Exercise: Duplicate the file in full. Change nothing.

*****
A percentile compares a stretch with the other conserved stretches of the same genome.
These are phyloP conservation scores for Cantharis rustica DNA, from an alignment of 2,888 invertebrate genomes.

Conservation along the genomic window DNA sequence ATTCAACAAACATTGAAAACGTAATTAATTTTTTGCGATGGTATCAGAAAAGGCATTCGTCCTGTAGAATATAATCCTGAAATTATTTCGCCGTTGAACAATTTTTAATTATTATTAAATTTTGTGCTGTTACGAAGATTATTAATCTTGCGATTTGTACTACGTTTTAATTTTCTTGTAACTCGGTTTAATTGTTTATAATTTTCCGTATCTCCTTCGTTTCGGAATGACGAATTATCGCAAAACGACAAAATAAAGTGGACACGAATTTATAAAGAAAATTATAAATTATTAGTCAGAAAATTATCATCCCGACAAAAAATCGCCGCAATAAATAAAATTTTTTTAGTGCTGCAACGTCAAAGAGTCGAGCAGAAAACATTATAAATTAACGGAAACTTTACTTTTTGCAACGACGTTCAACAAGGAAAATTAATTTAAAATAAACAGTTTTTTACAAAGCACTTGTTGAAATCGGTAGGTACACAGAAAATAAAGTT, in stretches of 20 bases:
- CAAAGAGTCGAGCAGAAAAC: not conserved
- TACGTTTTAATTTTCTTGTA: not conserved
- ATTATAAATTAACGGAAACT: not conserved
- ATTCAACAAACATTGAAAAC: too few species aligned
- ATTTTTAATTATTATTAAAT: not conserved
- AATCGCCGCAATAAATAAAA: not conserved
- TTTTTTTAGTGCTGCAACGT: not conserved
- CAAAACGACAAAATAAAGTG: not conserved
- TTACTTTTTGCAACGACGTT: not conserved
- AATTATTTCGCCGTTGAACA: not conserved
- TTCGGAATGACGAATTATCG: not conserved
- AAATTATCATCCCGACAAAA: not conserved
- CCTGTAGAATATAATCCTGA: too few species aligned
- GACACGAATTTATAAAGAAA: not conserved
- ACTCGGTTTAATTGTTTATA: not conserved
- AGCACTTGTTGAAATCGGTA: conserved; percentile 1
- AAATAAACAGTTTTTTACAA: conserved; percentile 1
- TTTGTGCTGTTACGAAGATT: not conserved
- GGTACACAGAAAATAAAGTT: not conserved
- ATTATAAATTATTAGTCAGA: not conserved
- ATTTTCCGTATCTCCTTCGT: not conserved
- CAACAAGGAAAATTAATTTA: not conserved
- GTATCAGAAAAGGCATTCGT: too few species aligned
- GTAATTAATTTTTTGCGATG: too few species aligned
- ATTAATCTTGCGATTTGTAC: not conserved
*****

A percentile compares a stretch with the other conserved stretches of the same genome.
These are phyloP conservation scores for Cantharis rustica DNA, from an alignment of 2,888 invertebrate genomes.

Conservation along the genomic window DNA sequence ATTCAACAAACATTGAAAACGTAATTAATTTTTTGCGATGGTATCAGAAAAGGCATTCGTCCTGTAGAATATAATCCTGAAATTATTTCGCCGTTGAACAATTTTTAATTATTATTAAATTTTGTGCTGTTACGAAGATTATTAATCTTGCGATTTGTACTACGTTTTAATTTTCTTGTAACTCGGTTTAATTGTTTATAATTTTCCGTATCTCCTTCGTTTCGGAATGACGAATTATCGCAAAACGACAAAATAAAGTGGACACGAATTTATAAAGAAAATTATAAATTATTAGTCAGAAAATTATCATCCCGACAAAAAATCGCCGCAATAAATAAAATTTTTTTAGTGCTGCAACGTCAAAGAGTCGAGCAGAAAACATTATAAATTAACGGAAACTTTACTTTTTGCAACGACGTTCAACAAGGAAAATTAATTTAAAATAAACAGTTTTTTACAAAGCACTTGTTGAAATCGGTAGGTACACAGAAAATAAAGTT, in stretches of 20 bases:
- CAAAGAGTCGAGCAGAAAAC: not conserved
- TACGTTTTAATTTTCTTGTA: not conserved
- ATTATAAATTAACGGAAACT: not conserved
- ATTCAACAAACATTGAAAAC: too few species aligned
- ATTTTTAATTATTATTAAAT: not conserved
- AATCGCCGCAATAAATAAAA: not conserved
- TTTTTTTAGTGCTGCAACGT: not conserved
- CAAAACGACAAAATAAAGTG: not conserved
- TTACTTTTTGCAACGACGTT: not conserved
- AATTATTTCGCCGTTGAACA: not conserved
- TTCGGAATGACGAATTATCG: not conserved
- AAATTATCATCCCGACAAAA: not conserved
- CCTGTAGAATATAATCCTGA: too few species aligned
- GACACGAATTTATAAAGAAA: not conserved
- ACTCGGTTTAATTGTTTATA: not conserved
- AGCACTTGTTGAAATCGGTA: conserved; percentile 1
- AAATAAACAGTTTTTTACAA: conserved; percentile 1
- TTTGTGCTGTTACGAAGATT: not conserved
- GGTACACAGAAAATAAAGTT: not conserved
- ATTATAAATTATTAGTCAGA: not conserved
- ATTTTCCGTATCTCCTTCGT: not conserved
- CAACAAGGAAAATTAATTTA: not conserved
- GTATCAGAAAAGGCATTCGT: too few species aligned
- GTAATTAATTTTTTGCGATG: too few species aligned
- ATTAATCTTGCGATTTGTAC: not conserved